19 It is also important to address at the outset, that during the hearing the Court inquired with the IGADF about the effect of s 21 on a witness’ ability to give evidence, to which he submitted that for present purposes it was not contended that a person subject to a s 21 direction could not give evidence if subpoenaed, as no offence would be committed either by virtue of operation of statutory construction or on the basis that there would be a lawful excuse to do so. Despite the IGADF making that submission and on more than one occasion, Person 35 continued to repeatedly assert that he will be prevented from giving evidence. In light of the position of the IGADF, Person 35 did not explain why his submission was correct, despite an invitation from the Court to provide a basis for the submission. I note for completeness that although counsel for Person 35 originally made submissions on the basis that he had sought to be released from the s 21 order by the IGADF to enable submissions to be made, it became apparent during the hearing that although he may have done so in respect to other persons for whom he acted, he had not done so in respect to Person 35.
20 In that context, I therefore proceed on the basis of the position in respect to s 21 as expressed by the IGADF.
21 Against that background, I turn to the submissions made.
22 It is first necessary to address Person 35’s submission attempting to strike out the Subpoena, as it is only if that application fails does his claim for public interest immunity arise.
23 It is timely to recall that the respondents bear the onus of establishing that there is a legitimate forensic purpose in the Subpoena, but in relation to the claim for public interest immunity, the onus is on Person 35.
Legitimate forensic purpose
24 It may be accepted, that documents that are relevant to the credit of a witness may be capable of providing a legitimate basis for cross-examination. The respondents referred to and relied on Brand v Digi-Tech, where Hunter J observed at :
...it is indisputable that, if the subpoenaed documents are by their description, arguably relevant or capable of providing a legitimate basis for cross-examination on credit matters, then an application to set aside a subpoena on the grounds of irrelevance of the documents to the proceedings is misconceived.
And see Fried v National Australia Bank Ltd  FCA 911; (2000) 175 ALR 194 (Fried) at ; and Liristis v Gadelrabb  NSWSC 441 at ; Carter v Hayes SM (1994) 61 SASR 451 at 453. Although, as Weinberg J observed in Fried at , s 102 of the Evidence Act 1995 (Cth) makes it plain that, subject to specific exceptions, evidence that is relevant only to a witness’ credibility is inadmissible, and so some caution may need to be exercised when considering that as a basis for a subpoena.
25 Person 35 relied on Roberts-Smith (No 6) at , where Colvin J observed:
…In reaching that conclusion I note that to the extent that there may be documents that do not contain information about the subject matter of the Inquiry they would not be materially relevant to the defamation proceedings. Therefore, if and to the extent that it might be said that the content of some documents is sufficiently innocuous that there is no public interest in preserving the non-disclosure of their content, then that set of documents would be irrelevant in any event and therefore not discoverable and documents for which there would be no legitimate forensic purpose in seeking their production.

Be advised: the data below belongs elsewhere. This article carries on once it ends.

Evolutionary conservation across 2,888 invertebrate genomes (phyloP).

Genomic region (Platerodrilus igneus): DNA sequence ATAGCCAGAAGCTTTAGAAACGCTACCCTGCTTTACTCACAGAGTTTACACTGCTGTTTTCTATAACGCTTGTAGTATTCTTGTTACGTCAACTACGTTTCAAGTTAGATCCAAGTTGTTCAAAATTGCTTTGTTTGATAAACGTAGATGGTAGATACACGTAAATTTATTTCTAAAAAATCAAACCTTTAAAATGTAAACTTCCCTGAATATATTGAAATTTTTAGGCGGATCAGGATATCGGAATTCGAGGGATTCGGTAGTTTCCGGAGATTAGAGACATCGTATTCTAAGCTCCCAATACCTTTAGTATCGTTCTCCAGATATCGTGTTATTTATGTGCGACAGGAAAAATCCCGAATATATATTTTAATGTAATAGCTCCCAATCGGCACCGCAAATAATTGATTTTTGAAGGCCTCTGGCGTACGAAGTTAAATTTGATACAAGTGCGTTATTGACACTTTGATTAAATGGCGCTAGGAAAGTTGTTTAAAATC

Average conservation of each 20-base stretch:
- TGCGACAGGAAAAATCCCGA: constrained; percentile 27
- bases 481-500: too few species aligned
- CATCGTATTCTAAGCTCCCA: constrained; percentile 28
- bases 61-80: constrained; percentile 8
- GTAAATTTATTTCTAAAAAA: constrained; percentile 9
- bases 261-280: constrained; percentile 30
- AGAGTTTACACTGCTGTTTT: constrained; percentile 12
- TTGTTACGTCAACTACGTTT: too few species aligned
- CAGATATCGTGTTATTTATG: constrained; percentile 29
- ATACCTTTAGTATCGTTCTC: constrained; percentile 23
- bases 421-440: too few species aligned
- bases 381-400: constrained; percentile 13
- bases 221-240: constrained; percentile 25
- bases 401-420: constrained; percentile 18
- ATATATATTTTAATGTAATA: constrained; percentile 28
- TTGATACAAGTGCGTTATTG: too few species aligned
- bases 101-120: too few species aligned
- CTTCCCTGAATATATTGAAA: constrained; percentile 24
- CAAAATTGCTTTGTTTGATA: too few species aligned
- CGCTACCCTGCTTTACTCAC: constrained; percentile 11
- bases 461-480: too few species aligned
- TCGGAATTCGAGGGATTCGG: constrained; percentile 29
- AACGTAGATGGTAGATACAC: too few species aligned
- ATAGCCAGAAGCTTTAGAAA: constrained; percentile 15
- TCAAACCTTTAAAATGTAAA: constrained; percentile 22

26 This observation was made in relation to the determination of a discovery dispute between the parties. Person 35 contended that the document is rendered innocuous, and as such is irrelevant to the proceedings.
27 “Innocuous” tends to suggest a document which is not harmful or injurious, as might be expected in relation to discovery.
28 Person 35 made what appears to be conflicting submissions on this aspect. On the one hand he contended that the document did not relate to anything to do with defamation proceedings, and was therefore irrelevant. That submission is only an assertion from the bar table, but accepting that is so for the purposes of argument, importantly, as a general proposition, a person’s credit may be affected by matters personal to them and unrelated to the underlying proceedings. So much should be uncontroversial. Rather, it is a question of fact in the particular case whether such a matter affects a person’s credit in respect to the evidence given by them. On the other hand, Person 35 submitted that the document itself, even in the redacted form, is prejudicial. Although that submission was made and included that knowledge of the existence of the document is itself prejudicial, curiously, Person 35’s written submissions identify the nature of the document. That does not sit comfortably with Person 35’s submission that the document does not contain adverse information. I do not agree with Person 35’s characterisation of the document as “innocuous”.
29 The very nature of the document, even in its redacted form, makes it arguably relevant to credit. Person 35’s submission that the ADF has not yet made any decision in relation to the Document, does not detract from that. Person 35’s submission that the release of the Document would result in an unnecessary sideshow in the defamation proceedings is dependent on the use to be made of it at trial and, as noted above, is properly a matter for the trial judge. Person 35’s submission that the Document would be prone to misuse, does not address whether it has a legitimate forensic purpose. The use to be made of the Document will be a matter for the respondents, in accordance with the rulings of the trial judge. If it is used, what weight will be attached to what ensues from its use will be a matter for the trial judge in all the circumstances of the case. There is no basis to suppose that the trial judge would consider the document otherwise than appropriately. If counsel for Person 35 sought to put submissions to the trial judge as to the Document, including as to its protection, there is no reason to suppose he would be unable to do so. The respondents have established that there is a legitimate forensic purpose in the Document.